;; This file is not part of GNU Emacs.
;;; License: GPLv3

You should replace FILENAME by the name of the file (e.g. packages.el) and NAME by the name of the layer you are creating, don’t forget to replace YOUR_NAME and YOUR_EMAIL also. Some files already have a template inside core/templates/, so look in there first. Note that if you use configuration-layer/create-layer, spacemacs will prepare files and headers for you, and for free :smile: !

3.2.2 Author of a new layer

In the files header, change the default author name (Sylvain Benner) to your name.

3.2.3 Contributor to an existing layer

If you are contributing to an already existing layer, you should not modify any header file.

3.3 Contributing a key binding

Key bindings are an important part of spacemacs.

First if you want to have some personal key bindings, you can freely bind them inside the SPC o and SPC m o prefixes which are reserved for the user. This can be done from the dotspacemacs/user-config function of your .spacemacs file and don’t require any contribution to Spacemacs.

If you think it worth contributing a new key bindings then be sure to read the file to find the best key bindings, then create a PR with your changes.

ALWAYS document your new key bindings or key bindings changes inside the relevant documentation file. It should be the layer’s file for layer’s key bindings, or for general Spacemacs key bindings.

3.4 Contributing a banner

The startup banner is by default the Spacemacs logo but there are also ASCII banners available in the directory core/banners/.

If you have some ASCII skills you can submit your artwork!

You are free to choose a reasonable height size but the width size should be around 75 characters.

4 Reviewing Pull Requests

You can contribute by reviewing PRs created by others. This will help share the workload of the project maintainers by letting them know that a PR has been tested by an independent reviewer. The steps:

  • Check that the PR complies with the guidelines in Contributing code.
  • Check that the PR complies with
  • Check out the PR branch and test it. Remember to update your packages and your ~/.spacemacs file. Testing means that you actually use the features touched by the PR, and the more complex or feature-rich the proposed changes are, the more testing is required. Be creative in trying to find bugs! Preferably, use the PR branch for hours or days to help stumble on unforeseen issues. Of course, common sense can be used and typo fixes do not need to be tested against bugs, but be thorough in actual code changes. Testing with a fresh spacemacs installation might be a good idea as well.
  • Step back and think if the proposed changes could cause any other problems not covered by your testing. You should also ask yourself whether or not you feel that your testing is adequate to confidently state that this PR introduces no new bugs. If you feel that additional testing by more community members could be helpful, state so in your review.

If you find something to improve, report it constructively and politely so the contributor can update the PR accordingly. When you find that the PR is ready to merge, you can leave an approving review. Please report explicitly how you tested the PR for bugs, and confirm that you have checked its compliance with the code conventions. Copy the following line to your approving review to notify the collaborators:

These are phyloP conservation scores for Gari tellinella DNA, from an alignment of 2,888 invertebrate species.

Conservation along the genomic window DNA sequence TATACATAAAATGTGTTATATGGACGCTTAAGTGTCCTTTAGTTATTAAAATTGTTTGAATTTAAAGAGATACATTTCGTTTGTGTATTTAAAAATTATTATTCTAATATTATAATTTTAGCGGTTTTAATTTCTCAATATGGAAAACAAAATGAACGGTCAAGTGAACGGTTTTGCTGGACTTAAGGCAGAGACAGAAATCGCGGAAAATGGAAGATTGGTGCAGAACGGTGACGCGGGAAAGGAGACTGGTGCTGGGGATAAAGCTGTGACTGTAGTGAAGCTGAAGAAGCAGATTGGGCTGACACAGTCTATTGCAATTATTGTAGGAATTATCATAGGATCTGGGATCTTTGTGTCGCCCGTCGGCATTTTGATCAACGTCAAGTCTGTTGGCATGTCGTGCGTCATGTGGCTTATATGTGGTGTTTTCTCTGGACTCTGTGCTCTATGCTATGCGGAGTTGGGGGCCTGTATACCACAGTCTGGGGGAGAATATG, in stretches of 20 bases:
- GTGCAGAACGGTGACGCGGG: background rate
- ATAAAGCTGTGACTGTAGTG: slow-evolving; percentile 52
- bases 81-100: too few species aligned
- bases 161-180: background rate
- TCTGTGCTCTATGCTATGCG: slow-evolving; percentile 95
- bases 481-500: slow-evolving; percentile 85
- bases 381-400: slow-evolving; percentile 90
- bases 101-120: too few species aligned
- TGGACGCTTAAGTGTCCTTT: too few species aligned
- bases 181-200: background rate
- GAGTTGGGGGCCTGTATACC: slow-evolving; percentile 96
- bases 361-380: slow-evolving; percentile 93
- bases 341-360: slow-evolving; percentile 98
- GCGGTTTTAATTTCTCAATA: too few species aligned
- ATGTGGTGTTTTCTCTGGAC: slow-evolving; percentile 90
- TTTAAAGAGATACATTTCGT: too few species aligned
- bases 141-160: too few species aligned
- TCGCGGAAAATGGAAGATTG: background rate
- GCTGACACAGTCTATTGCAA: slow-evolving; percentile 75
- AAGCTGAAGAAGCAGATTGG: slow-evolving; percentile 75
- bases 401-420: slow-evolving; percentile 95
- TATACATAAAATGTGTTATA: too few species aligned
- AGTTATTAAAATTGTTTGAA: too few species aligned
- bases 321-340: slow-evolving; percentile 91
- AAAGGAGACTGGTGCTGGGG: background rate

Ready to be merged! (@syl20bnr @TheBB @d12frosted @bmag @JAremko)

Now the collaborators who have write access to the repository will use their judgement to either merge the PR or require further review from another reviewer. This is done to ensure a thorough cross-referencing in case of complex changes, your review is very valuable in these cases as well!

4.1 Using Magit to quickly test PRs

It is possible to manage PRs directly inside the Magit status buffer SPC g s. First add the github layer to your dotfile which will pull the package forge. Once installed you need to set it up with a GitHub personal access token after which you can execute M-x forge-pull. It will fetch all the PRs which may take a few seconds as we have lot of PRs. Note also that all your Magit actions will get some additional delay due to the refresh of the PRs list.

Now, from the magit status buffer you can:

  • checkout a PR with b y and searching it by name or ID
  • donate all commits to develop by doing A d and selecting your current branch first and the develop branch second
  • switch to the develop branch by pressing b b and selecting it
  • delete the PR branch and remote by doing b x and selecting it

5 Additional information

5.1 Testing

Tests live in the tests/ folder, with a folder structure corresponding to the rest of the repository.

To run tests locally, navigate to the relevant subfolder and run make.

Spacemacs uses Travis CI to perform more comprehensive testing, where each testable layer is enabled in turn.

To add tests for a layer, do the following:

  1. Create a subfolder of tests/ corresponding to the layer you want to test.
  2. Write a file called dotspacemacs.el in that folder. It should be a minimal dotfile that enables the layer in question (and other layers it may depend on).
  3. Write a number of files with tests. Please try to separate unit and functional tests. Look at existing tests for clues.
  4. Write a Makefile in that folder. It should define three variables.

    • a list of additional files to load before testing (relative to the root Spacemacs folder). This should typically be init.el.
    • a list of unit test files in the current folder.
    • a list of functional test files in the current folder.

    See existing tests for examples.

    TEST_DIR := $(shell dirname $(realpath $(lastword $(MAKEFILE_LIST))))
    LOAD_FILES = ...
    include ../../
  5. Add the new test to list of tests in travis/

6 Credits

This file is partially based on the Rails Contribution guidelines and Flycheck Contribution guidelines.

Author: Travis CI User

Created: 2019-01-22 Tue 20:42